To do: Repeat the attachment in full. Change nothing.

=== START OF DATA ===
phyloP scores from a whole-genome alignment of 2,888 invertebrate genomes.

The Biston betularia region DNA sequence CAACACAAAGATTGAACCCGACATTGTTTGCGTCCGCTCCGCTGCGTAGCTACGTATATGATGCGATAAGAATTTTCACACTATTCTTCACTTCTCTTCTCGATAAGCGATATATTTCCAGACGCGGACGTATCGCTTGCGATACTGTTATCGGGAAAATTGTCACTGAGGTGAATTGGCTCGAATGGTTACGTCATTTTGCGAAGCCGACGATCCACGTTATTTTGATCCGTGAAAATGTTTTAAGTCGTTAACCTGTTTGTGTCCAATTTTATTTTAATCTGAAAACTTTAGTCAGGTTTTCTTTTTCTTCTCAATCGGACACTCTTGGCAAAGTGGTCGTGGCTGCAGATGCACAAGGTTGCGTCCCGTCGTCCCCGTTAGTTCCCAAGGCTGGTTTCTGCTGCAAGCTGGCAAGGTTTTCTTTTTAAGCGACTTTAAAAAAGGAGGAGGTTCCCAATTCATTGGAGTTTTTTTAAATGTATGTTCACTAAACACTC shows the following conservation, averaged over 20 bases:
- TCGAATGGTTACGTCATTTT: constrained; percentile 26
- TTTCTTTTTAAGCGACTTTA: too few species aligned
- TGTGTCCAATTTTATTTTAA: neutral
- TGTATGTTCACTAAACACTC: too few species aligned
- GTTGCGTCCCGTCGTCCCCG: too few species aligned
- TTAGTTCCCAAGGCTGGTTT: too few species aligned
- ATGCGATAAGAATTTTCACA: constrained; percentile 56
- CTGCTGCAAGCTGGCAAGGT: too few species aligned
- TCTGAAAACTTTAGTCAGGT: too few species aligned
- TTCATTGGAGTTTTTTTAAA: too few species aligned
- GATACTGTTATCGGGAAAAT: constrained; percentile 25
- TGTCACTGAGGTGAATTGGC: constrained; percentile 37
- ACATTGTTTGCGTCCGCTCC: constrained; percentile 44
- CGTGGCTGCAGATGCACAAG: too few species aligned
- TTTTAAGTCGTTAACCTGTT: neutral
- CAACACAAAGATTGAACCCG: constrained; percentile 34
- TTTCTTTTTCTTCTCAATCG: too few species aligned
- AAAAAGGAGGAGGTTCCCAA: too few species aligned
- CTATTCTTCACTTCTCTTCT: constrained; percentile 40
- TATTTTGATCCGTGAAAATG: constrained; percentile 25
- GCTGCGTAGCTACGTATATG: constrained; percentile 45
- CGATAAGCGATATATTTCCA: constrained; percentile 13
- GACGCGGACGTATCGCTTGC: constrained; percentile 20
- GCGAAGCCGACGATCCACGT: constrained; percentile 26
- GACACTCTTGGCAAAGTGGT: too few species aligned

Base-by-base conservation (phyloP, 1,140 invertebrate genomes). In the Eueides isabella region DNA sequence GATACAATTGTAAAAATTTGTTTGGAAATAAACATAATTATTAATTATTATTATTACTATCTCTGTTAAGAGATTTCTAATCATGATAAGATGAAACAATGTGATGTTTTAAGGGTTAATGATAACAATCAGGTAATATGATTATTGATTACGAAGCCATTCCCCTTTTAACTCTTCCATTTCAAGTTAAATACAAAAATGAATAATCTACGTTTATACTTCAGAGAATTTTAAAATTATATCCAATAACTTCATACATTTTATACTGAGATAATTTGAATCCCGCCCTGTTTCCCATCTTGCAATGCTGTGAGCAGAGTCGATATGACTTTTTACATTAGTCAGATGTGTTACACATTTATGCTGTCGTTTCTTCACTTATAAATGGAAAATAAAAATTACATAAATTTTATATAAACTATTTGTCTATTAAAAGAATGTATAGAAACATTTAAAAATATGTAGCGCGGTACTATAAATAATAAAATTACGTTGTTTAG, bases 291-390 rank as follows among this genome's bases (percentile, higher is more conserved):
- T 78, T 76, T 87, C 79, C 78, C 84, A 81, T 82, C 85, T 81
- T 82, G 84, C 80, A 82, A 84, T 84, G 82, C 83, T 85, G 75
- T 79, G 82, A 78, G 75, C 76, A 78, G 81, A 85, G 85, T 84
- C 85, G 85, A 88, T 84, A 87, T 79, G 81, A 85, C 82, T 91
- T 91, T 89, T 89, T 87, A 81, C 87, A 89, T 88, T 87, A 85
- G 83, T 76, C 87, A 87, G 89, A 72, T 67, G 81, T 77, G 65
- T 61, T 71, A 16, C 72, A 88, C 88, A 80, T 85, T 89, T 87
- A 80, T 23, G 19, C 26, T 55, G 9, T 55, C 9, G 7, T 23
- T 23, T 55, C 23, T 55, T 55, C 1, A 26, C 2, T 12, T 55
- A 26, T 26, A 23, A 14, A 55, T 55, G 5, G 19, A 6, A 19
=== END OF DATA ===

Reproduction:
phyloP scores from a whole-genome alignment of 2,888 invertebrate genomes.

The Biston betularia region DNA sequence CAACACAAAGATTGAACCCGACATTGTTTGCGTCCGCTCCGCTGCGTAGCTACGTATATGATGCGATAAGAATTTTCACACTATTCTTCACTTCTCTTCTCGATAAGCGATATATTTCCAGACGCGGACGTATCGCTTGCGATACTGTTATCGGGAAAATTGTCACTGAGGTGAATTGGCTCGAATGGTTACGTCATTTTGCGAAGCCGACGATCCACGTTATTTTGATCCGTGAAAATGTTTTAAGTCGTTAACCTGTTTGTGTCCAATTTTATTTTAATCTGAAAACTTTAGTCAGGTTTTCTTTTTCTTCTCAATCGGACACTCTTGGCAAAGTGGTCGTGGCTGCAGATGCACAAGGTTGCGTCCCGTCGTCCCCGTTAGTTCCCAAGGCTGGTTTCTGCTGCAAGCTGGCAAGGTTTTCTTTTTAAGCGACTTTAAAAAAGGAGGAGGTTCCCAATTCATTGGAGTTTTTTTAAATGTATGTTCACTAAACACTC shows the following conservation, averaged over 20 bases:
- TCGAATGGTTACGTCATTTT: constrained; percentile 26
- TTTCTTTTTAAGCGACTTTA: too few species aligned
- TGTGTCCAATTTTATTTTAA: neutral
- TGTATGTTCACTAAACACTC: too few species aligned
- GTTGCGTCCCGTCGTCCCCG: too few species aligned
- TTAGTTCCCAAGGCTGGTTT: too few species aligned
- ATGCGATAAGAATTTTCACA: constrained; percentile 56
- CTGCTGCAAGCTGGCAAGGT: too few species aligned
- TCTGAAAACTTTAGTCAGGT: too few species aligned
- TTCATTGGAGTTTTTTTAAA: too few species aligned
- GATACTGTTATCGGGAAAAT: constrained; percentile 25
- TGTCACTGAGGTGAATTGGC: constrained; percentile 37
- ACATTGTTTGCGTCCGCTCC: constrained; percentile 44
- CGTGGCTGCAGATGCACAAG: too few species aligned
- TTTTAAGTCGTTAACCTGTT: neutral
- CAACACAAAGATTGAACCCG: constrained; percentile 34
- TTTCTTTTTCTTCTCAATCG: too few species aligned
- AAAAAGGAGGAGGTTCCCAA: too few species aligned
- CTATTCTTCACTTCTCTTCT: constrained; percentile 40
- TATTTTGATCCGTGAAAATG: constrained; percentile 25
- GCTGCGTAGCTACGTATATG: constrained; percentile 45
- CGATAAGCGATATATTTCCA: constrained; percentile 13
- GACGCGGACGTATCGCTTGC: constrained; percentile 20
- GCGAAGCCGACGATCCACGT: constrained; percentile 26
- GACACTCTTGGCAAAGTGGT: too few species aligned

Base-by-base conservation (phyloP, 1,140 invertebrate genomes). In the Eueides isabella region DNA sequence GATACAATTGTAAAAATTTGTTTGGAAATAAACATAATTATTAATTATTATTATTACTATCTCTGTTAAGAGATTTCTAATCATGATAAGATGAAACAATGTGATGTTTTAAGGGTTAATGATAACAATCAGGTAATATGATTATTGATTACGAAGCCATTCCCCTTTTAACTCTTCCATTTCAAGTTAAATACAAAAATGAATAATCTACGTTTATACTTCAGAGAATTTTAAAATTATATCCAATAACTTCATACATTTTATACTGAGATAATTTGAATCCCGCCCTGTTTCCCATCTTGCAATGCTGTGAGCAGAGTCGATATGACTTTTTACATTAGTCAGATGTGTTACACATTTATGCTGTCGTTTCTTCACTTATAAATGGAAAATAAAAATTACATAAATTTTATATAAACTATTTGTCTATTAAAAGAATGTATAGAAACATTTAAAAATATGTAGCGCGGTACTATAAATAATAAAATTACGTTGTTTAG, bases 291-390 rank as follows among this genome's bases (percentile, higher is more conserved):
- T 78, T 76, T 87, C 79, C 78, C 84, A 81, T 82, C 85, T 81
- T 82, G 84, C 80, A 82, A 84, T 84, G 82, C 83, T 85, G 75
- T 79, G 82, A 78, G 75, C 76, A 78, G 81, A 85, G 85, T 84
- C 85, G 85, A 88, T 84, A 87, T 79, G 81, A 85, C 82, T 91
- T 91, T 89, T 89, T 87, A 81, C 87, A 89, T 88, T 87, A 85
- G 83, T 76, C 87, A 87, G 89, A 72, T 67, G 81, T 77, G 65
- T 61, T 71, A 16, C 72, A 88, C 88, A 80, T 85, T 89, T 87
- A 80, T 23, G 19, C 26, T 55, G 9, T 55, C 9, G 7, T 23
- T 23, T 55, C 23, T 55, T 55, C 1, A 26, C 2, T 12, T 55
- A 26, T 26, A 23, A 14, A 55, T 55, G 5, G 19, A 6, A 19